St. Anne (also known as Ann or Anna or Anne, from Hebrew Channah חַנָּה, meaning “favor” or “grace”) of David‘s house and line, was the mother of the Virgin Mary and grandmother of Jesus Christ, according to Christian and Islamic tradition. Mary’s mother is not named in the canonical gospels, nor in the Qur’an. St. Anne’s name and that of her husband Joachim come only from New Testament apocrypha, of which the Protoevangelium of James (written perhaps around 150) seems to be the earliest that mentions them.
The story bears a similarity to that of the birth of Samuel, whose mother Hannah had also been childless. Although Anne receives little attention in the Western church prior to the late 12th century, dedications to St. Anne in the Eastern church occur as early as the 6th century. In the Eastern Orthodox Churches and Eastern Catholic Churches, she is revered as Hannah. In the Eastern Orthodox tradition, Hannah is ascribed the title Forbear of God, and both the Birth of Mary and the Dedication of Mary to the Temple are celebrated as two of the Twelve Great Feasts. The Dormition of Hannah is also a minor feast in the Eastern Church. In Protestant tradition it is held that Martin Luther chose to enter religious life as a Roman Catholic Augustinian monk after crying out to St. Anne.
Although the canonical books of the New Testament never mention the parents of the Virgin Mary, traditions about her family, childhood, education, and eventual betrothal to Joseph developed very early in the history of the church. The oldest and most influential source for these is the apocryphal Protevangelium of James, first written in Greek around the middle of the second century. In the West, the Protevangelium fell under a cloud in the fourth and fifth centuries when it was accused of “absurdities” by St. Jerome and condemned as untrustworthy by Popes Damasus I, Innocent I, and Gelasius I.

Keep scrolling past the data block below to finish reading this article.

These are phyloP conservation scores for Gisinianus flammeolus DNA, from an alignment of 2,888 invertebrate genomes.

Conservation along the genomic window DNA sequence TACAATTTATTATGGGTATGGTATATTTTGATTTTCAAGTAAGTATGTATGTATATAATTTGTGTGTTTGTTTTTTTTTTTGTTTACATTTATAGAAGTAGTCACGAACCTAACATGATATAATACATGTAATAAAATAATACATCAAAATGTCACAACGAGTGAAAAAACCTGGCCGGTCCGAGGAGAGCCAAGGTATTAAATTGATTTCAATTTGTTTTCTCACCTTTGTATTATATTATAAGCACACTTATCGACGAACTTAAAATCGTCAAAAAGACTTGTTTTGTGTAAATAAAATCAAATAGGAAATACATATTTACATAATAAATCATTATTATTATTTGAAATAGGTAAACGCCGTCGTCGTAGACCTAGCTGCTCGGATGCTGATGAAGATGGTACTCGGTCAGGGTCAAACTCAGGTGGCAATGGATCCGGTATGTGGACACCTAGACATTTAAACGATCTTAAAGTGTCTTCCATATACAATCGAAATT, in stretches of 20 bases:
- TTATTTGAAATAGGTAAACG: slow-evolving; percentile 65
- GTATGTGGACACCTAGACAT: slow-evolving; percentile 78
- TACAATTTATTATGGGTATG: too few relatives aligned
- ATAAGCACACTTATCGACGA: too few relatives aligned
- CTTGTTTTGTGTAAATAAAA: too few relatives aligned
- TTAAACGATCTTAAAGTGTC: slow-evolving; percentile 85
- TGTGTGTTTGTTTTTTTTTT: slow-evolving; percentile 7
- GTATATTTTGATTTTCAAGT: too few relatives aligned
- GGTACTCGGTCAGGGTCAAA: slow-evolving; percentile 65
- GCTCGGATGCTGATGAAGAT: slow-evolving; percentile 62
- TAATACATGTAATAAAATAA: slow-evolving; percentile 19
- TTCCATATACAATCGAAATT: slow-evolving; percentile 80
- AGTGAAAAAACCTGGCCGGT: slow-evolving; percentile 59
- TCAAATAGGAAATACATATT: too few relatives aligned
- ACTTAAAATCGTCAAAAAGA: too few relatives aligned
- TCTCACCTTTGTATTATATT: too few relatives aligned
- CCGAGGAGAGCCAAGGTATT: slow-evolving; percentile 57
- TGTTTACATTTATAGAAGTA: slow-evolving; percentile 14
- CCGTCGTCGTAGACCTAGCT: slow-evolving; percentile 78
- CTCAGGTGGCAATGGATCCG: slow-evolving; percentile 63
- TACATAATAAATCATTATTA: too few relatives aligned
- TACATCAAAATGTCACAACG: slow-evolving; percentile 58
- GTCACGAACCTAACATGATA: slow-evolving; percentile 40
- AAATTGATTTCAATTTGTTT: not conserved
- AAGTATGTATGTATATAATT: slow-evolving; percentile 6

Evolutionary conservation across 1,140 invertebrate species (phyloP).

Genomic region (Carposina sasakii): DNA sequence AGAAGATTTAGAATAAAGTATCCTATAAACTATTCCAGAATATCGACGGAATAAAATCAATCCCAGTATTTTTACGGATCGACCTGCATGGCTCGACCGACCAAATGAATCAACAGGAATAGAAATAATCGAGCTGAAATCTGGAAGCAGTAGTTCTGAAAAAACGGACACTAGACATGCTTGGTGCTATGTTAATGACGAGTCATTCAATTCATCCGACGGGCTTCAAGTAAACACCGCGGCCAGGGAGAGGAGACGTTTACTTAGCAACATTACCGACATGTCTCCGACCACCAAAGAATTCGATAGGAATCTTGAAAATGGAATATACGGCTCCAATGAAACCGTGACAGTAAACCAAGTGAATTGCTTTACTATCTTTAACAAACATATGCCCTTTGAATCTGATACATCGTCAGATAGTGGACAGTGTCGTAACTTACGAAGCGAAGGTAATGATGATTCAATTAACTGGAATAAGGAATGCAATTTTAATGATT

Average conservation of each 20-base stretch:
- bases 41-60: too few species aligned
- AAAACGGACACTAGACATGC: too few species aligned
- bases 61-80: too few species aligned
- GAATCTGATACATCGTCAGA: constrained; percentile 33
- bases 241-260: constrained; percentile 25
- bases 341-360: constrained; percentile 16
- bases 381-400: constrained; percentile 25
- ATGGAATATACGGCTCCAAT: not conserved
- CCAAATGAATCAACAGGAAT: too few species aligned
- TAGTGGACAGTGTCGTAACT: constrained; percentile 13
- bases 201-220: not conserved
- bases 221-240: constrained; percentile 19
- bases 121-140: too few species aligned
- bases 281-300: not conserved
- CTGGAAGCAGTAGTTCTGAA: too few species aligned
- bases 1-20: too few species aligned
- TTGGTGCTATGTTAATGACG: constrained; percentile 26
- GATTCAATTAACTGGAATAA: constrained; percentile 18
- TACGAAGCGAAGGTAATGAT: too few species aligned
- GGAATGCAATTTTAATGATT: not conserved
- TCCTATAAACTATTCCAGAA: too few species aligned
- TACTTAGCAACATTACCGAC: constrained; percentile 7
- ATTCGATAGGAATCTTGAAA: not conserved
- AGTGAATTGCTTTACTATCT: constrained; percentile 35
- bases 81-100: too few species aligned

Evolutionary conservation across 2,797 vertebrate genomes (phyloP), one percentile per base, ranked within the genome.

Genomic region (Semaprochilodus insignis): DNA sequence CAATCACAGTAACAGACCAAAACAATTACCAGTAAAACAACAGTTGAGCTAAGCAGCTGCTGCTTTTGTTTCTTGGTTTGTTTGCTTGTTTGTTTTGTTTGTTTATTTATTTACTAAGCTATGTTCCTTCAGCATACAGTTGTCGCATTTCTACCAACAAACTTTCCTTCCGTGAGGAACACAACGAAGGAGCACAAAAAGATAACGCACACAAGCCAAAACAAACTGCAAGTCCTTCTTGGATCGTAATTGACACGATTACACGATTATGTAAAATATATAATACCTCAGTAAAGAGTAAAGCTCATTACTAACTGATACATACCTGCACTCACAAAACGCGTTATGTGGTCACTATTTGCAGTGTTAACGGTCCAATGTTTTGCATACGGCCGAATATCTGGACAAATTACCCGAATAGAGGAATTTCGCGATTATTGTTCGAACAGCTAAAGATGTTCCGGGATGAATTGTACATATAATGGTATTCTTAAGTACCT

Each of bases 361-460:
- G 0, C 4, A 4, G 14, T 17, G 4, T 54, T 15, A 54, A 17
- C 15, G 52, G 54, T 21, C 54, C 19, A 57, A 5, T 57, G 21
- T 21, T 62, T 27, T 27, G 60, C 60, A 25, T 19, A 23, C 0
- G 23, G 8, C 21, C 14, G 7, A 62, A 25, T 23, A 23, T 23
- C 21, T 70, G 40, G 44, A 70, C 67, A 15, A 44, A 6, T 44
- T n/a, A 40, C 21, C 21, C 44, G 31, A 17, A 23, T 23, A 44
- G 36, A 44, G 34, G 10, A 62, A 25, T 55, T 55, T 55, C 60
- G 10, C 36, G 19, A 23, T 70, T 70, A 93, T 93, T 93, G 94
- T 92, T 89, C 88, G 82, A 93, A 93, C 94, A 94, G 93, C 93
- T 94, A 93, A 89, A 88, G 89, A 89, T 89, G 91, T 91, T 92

In the Eastern church, the cult of St. Anne herself may go back as far as c. 550, when Justinian built a church in Constantinople in her honor. The earliest sign of her veneration in the West is an 8th-century fresco in the church of Santa Maria Antiqua, Rome. A shrine at Douai, in northern France, was one of the early centers of devotion to St. Anne.
Two well-known shrines to St. Anne are that of Ste. Anne d’Auray in Brittany, France; and that of Ste. Anne de Beaupré near the city of Québec. The number of visitors to the Basilica of Ste. Anne de Beaupré is greatest on St Anne’s Feast Day, July 26, and the Sunday before Nativity of the Virgin Mary, September 8. In 1892, Pope Leo XIII sent a relic of St Anne to the church.
The supposed relics of St. Anne were brought from the Holy Land to Constantinople in 710 and were kept there in the church of St. Sophia as late as 1333. During the twelfth and thirteenth centuries, returning crusaders and pilgrims from the East brought relics of Anne to a number of churches, including most famously those at Apt, in Provence, Ghent, and Chartres. St. Anne’s relics have been traditionally preserved and venerated in the many cathedrals and monasteries dedicated to her name, for example in Austria, Canada, Germany, Italy, and Greece in Holy Mount and the city of Katerini. Medieval and baroque craftsmenship is evidenced in the striking metalwork of the life-size reliquaries containing the bones of her forearm for example. Examples employing folk art techniques are also known.